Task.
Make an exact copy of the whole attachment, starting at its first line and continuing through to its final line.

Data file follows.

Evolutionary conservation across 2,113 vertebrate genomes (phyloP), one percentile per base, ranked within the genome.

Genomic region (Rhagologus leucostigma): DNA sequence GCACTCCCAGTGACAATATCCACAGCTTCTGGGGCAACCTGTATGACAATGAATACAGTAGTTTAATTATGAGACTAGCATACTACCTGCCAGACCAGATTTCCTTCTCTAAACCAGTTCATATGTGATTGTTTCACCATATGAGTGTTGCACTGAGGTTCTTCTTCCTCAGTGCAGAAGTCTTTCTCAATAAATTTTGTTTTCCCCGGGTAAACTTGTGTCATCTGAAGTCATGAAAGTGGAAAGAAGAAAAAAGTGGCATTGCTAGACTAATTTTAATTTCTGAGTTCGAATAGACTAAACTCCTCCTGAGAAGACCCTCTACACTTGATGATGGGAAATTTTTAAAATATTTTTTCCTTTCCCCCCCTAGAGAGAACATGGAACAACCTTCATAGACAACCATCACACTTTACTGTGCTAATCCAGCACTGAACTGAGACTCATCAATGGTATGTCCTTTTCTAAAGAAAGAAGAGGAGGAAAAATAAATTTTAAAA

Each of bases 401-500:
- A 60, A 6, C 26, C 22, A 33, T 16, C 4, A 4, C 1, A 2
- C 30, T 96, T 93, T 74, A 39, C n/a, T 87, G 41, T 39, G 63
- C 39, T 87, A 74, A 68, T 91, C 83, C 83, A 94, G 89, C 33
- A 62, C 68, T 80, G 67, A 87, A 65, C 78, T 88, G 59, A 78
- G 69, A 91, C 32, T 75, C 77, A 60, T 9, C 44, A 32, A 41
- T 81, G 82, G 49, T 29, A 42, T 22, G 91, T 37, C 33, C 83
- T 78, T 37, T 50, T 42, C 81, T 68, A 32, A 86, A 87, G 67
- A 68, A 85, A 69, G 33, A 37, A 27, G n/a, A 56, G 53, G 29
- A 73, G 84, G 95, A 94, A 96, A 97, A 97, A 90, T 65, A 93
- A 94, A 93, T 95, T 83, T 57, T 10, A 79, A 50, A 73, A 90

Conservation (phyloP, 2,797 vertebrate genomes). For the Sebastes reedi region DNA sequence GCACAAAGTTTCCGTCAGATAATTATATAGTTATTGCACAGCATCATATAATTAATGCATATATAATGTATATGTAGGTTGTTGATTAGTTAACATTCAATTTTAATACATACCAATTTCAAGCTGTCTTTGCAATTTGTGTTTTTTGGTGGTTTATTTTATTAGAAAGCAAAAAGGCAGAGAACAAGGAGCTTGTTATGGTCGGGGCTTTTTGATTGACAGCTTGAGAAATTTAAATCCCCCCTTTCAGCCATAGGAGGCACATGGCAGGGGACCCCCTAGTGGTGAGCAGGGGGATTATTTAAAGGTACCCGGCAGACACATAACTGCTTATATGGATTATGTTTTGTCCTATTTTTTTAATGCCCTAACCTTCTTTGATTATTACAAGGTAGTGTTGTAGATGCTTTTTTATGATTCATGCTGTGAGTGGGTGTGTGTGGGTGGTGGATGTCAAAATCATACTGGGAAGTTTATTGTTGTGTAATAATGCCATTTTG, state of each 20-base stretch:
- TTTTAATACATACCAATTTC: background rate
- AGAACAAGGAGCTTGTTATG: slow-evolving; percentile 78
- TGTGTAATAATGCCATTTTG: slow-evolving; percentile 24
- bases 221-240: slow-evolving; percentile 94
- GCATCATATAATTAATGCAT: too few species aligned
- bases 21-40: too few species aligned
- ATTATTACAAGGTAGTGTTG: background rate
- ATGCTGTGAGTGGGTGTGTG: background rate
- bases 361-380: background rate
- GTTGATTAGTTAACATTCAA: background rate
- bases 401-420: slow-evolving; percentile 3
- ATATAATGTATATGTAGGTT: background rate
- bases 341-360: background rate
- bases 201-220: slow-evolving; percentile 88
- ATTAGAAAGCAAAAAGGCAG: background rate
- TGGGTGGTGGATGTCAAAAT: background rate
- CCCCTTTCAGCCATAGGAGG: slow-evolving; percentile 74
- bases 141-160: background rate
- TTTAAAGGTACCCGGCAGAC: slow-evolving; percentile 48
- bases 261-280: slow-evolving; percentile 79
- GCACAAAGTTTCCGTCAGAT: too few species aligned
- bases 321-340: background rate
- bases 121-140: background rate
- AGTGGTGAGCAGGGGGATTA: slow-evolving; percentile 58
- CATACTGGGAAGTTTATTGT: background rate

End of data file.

Evolutionary conservation across 2,113 vertebrate genomes (phyloP), one percentile per base, ranked within the genome.

Genomic region (Rhagologus leucostigma): DNA sequence GCACTCCCAGTGACAATATCCACAGCTTCTGGGGCAACCTGTATGACAATGAATACAGTAGTTTAATTATGAGACTAGCATACTACCTGCCAGACCAGATTTCCTTCTCTAAACCAGTTCATATGTGATTGTTTCACCATATGAGTGTTGCACTGAGGTTCTTCTTCCTCAGTGCAGAAGTCTTTCTCAATAAATTTTGTTTTCCCCGGGTAAACTTGTGTCATCTGAAGTCATGAAAGTGGAAAGAAGAAAAAAGTGGCATTGCTAGACTAATTTTAATTTCTGAGTTCGAATAGACTAAACTCCTCCTGAGAAGACCCTCTACACTTGATGATGGGAAATTTTTAAAATATTTTTTCCTTTCCCCCCCTAGAGAGAACATGGAACAACCTTCATAGACAACCATCACACTTTACTGTGCTAATCCAGCACTGAACTGAGACTCATCAATGGTATGTCCTTTTCTAAAGAAAGAAGAGGAGGAAAAATAAATTTTAAAA

Each of bases 401-500:
- A 60, A 6, C 26, C 22, A 33, T 16, C 4, A 4, C 1, A 2
- C 30, T 96, T 93, T 74, A 39, C n/a, T 87, G 41, T 39, G 63
- C 39, T 87, A 74, A 68, T 91, C 83, C 83, A 94, G 89, C 33
- A 62, C 68, T 80, G 67, A 87, A 65, C 78, T 88, G 59, A 78
- G 69, A 91, C 32, T 75, C 77, A 60, T 9, C 44, A 32, A 41
- T 81, G 82, G 49, T 29, A 42, T 22, G 91, T 37, C 33, C 83
- T 78, T 37, T 50, T 42, C 81, T 68, A 32, A 86, A 87, G 67
- A 68, A 85, A 69, G 33, A 37, A 27, G n/a, A 56, G 53, G 29
- A 73, G 84, G 95, A 94, A 96, A 97, A 97, A 90, T 65, A 93
- A 94, A 93, T 95, T 83, T 57, T 10, A 79, A 50, A 73, A 90

Conservation (phyloP, 2,797 vertebrate genomes). For the Sebastes reedi region DNA sequence GCACAAAGTTTCCGTCAGATAATTATATAGTTATTGCACAGCATCATATAATTAATGCATATATAATGTATATGTAGGTTGTTGATTAGTTAACATTCAATTTTAATACATACCAATTTCAAGCTGTCTTTGCAATTTGTGTTTTTTGGTGGTTTATTTTATTAGAAAGCAAAAAGGCAGAGAACAAGGAGCTTGTTATGGTCGGGGCTTTTTGATTGACAGCTTGAGAAATTTAAATCCCCCCTTTCAGCCATAGGAGGCACATGGCAGGGGACCCCCTAGTGGTGAGCAGGGGGATTATTTAAAGGTACCCGGCAGACACATAACTGCTTATATGGATTATGTTTTGTCCTATTTTTTTAATGCCCTAACCTTCTTTGATTATTACAAGGTAGTGTTGTAGATGCTTTTTTATGATTCATGCTGTGAGTGGGTGTGTGTGGGTGGTGGATGTCAAAATCATACTGGGAAGTTTATTGTTGTGTAATAATGCCATTTTG, state of each 20-base stretch:
- TTTTAATACATACCAATTTC: background rate
- AGAACAAGGAGCTTGTTATG: slow-evolving; percentile 78
- TGTGTAATAATGCCATTTTG: slow-evolving; percentile 24
- bases 221-240: slow-evolving; percentile 94
- GCATCATATAATTAATGCAT: too few species aligned
- bases 21-40: too few species aligned
- ATTATTACAAGGTAGTGTTG: background rate
- ATGCTGTGAGTGGGTGTGTG: background rate
- bases 361-380: background rate
- GTTGATTAGTTAACATTCAA: background rate
- bases 401-420: slow-evolving; percentile 3
- ATATAATGTATATGTAGGTT: background rate
- bases 341-360: background rate
- bases 201-220: slow-evolving; percentile 88
- ATTAGAAAGCAAAAAGGCAG: background rate
- TGGGTGGTGGATGTCAAAAT: background rate
- CCCCTTTCAGCCATAGGAGG: slow-evolving; percentile 74
- bases 141-160: background rate
- TTTAAAGGTACCCGGCAGAC: slow-evolving; percentile 48
- bases 261-280: slow-evolving; percentile 79
- GCACAAAGTTTCCGTCAGAT: too few species aligned
- bases 321-340: background rate
- bases 121-140: background rate
- AGTGGTGAGCAGGGGGATTA: slow-evolving; percentile 58
- CATACTGGGAAGTTTATTGT: background rate